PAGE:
As someone who works as a nurse in an Iowa health care setting, you may have firsthand knowledge of just how common violence against nurses has become in recent years. Chances are, you got into the nursing field because you had an innate desire to help others, but violent patients may be making it increasingly difficult to perform your typical job duties.
Managed Care reports that violent acts against nurses are so common currently that about 20 percent of all nursing students and registered nurses across the country have experienced it in their place of employment or study. While physical violence is common in health care settings, verbal abuse is also, with more than half of today’s nursing students and registered nurses experiencing workplace verbal abuse or assault each year.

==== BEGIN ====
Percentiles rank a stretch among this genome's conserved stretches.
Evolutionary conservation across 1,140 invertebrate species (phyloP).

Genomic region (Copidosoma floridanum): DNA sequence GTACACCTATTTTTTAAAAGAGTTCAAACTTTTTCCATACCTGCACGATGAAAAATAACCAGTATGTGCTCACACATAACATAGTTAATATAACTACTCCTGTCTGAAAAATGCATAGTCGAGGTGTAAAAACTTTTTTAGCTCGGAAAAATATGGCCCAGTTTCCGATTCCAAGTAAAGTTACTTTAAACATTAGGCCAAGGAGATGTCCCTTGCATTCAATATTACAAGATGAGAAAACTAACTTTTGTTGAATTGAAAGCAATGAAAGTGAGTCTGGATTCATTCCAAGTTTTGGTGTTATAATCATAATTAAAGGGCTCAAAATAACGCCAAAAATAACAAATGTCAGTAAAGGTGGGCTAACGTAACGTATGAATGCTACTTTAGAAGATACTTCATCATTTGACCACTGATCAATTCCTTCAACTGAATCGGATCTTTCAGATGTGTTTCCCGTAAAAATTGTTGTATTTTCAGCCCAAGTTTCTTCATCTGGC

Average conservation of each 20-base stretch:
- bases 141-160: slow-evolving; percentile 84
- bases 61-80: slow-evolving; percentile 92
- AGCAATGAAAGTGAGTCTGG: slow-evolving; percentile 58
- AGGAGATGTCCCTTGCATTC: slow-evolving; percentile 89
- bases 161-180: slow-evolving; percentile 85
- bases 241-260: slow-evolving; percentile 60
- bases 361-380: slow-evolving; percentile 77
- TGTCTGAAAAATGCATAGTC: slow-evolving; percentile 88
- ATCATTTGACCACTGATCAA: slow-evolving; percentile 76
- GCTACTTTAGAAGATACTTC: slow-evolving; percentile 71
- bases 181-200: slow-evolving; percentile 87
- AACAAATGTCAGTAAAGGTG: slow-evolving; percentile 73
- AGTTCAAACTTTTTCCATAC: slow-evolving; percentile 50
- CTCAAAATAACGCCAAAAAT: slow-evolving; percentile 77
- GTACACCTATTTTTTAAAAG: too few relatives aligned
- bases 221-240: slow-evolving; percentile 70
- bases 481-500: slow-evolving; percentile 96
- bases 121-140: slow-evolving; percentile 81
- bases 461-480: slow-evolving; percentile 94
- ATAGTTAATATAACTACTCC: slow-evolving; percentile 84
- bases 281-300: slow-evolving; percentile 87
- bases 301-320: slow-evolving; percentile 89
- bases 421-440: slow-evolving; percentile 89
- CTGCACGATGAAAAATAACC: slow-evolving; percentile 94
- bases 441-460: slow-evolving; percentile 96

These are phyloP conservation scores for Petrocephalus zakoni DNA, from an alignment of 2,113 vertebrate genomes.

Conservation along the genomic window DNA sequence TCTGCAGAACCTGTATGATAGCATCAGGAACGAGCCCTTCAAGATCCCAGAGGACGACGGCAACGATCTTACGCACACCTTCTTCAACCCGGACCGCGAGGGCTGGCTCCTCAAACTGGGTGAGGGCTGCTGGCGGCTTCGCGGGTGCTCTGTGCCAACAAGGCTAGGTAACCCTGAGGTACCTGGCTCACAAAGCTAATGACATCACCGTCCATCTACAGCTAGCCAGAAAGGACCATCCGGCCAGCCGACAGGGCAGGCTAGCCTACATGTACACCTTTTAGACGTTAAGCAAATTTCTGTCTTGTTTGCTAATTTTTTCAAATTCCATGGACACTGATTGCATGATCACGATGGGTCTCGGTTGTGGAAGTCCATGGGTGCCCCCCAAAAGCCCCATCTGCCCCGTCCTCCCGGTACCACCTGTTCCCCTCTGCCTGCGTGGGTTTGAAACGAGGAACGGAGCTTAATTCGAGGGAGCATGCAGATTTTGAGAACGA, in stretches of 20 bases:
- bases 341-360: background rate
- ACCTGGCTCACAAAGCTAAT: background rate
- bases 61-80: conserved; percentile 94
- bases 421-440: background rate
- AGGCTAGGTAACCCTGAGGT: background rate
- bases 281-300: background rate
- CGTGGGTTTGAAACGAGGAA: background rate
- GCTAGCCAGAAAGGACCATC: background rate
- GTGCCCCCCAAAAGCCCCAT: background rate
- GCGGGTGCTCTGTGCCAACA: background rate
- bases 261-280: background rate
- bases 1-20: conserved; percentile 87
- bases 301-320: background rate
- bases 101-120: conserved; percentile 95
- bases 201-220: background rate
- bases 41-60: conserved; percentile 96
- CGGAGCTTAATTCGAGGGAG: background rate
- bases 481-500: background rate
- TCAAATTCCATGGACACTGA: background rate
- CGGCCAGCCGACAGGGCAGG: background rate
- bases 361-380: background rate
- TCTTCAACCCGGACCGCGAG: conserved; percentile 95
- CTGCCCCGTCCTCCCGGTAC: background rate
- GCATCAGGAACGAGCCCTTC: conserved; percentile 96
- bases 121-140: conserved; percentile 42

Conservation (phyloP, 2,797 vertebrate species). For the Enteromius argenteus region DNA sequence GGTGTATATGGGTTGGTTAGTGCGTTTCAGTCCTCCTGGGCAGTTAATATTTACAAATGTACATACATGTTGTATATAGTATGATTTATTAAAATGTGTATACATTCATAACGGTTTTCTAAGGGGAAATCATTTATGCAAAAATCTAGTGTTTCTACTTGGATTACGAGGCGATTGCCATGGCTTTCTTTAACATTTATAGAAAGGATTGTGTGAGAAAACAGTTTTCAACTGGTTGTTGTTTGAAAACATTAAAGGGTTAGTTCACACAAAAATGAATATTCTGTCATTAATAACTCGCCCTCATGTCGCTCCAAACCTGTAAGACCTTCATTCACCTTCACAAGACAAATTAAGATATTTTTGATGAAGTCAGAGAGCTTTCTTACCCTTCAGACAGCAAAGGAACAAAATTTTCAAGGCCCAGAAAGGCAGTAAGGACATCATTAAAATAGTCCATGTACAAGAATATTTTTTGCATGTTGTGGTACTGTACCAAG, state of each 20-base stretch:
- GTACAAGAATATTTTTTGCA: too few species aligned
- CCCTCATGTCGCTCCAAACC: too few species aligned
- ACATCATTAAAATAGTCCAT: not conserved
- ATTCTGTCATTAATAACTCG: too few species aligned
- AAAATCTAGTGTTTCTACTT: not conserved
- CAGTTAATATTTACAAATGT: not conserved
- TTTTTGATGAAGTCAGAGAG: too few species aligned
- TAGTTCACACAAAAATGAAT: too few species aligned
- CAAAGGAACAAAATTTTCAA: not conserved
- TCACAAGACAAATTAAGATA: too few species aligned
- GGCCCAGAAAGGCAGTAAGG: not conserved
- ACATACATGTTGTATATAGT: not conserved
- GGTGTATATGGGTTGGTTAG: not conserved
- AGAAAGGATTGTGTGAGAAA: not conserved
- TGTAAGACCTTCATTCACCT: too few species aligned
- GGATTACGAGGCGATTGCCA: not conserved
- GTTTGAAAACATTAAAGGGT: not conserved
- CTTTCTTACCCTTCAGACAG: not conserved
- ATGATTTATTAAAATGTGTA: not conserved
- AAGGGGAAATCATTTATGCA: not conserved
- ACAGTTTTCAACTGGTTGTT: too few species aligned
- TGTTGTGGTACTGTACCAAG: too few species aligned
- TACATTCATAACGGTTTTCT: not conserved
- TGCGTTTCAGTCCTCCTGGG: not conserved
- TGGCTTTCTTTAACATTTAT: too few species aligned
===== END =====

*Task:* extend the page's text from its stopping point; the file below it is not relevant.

Violence against female nurses appears to be more common than violence against male nurses, but this is likely due in part to the fact that about 90 percent of all nurses employed in the United States are women. When it comes to who is perpetrating these acts of violence against nurses, the patient is a common answer, and in some cases, the family members of patients are also involved.
Some patients act out against nurses because they do not want to receive medical treatment in the first place and the nurse is the easiest or closest person to blame. Other times, patients act violently against nurses because they are under the influence of drugs or alcohol, or because they have certain mental illnesses, among other reasons.
This copy about violence against nurses seeks to educate you, but it is not a replacement for legal advice.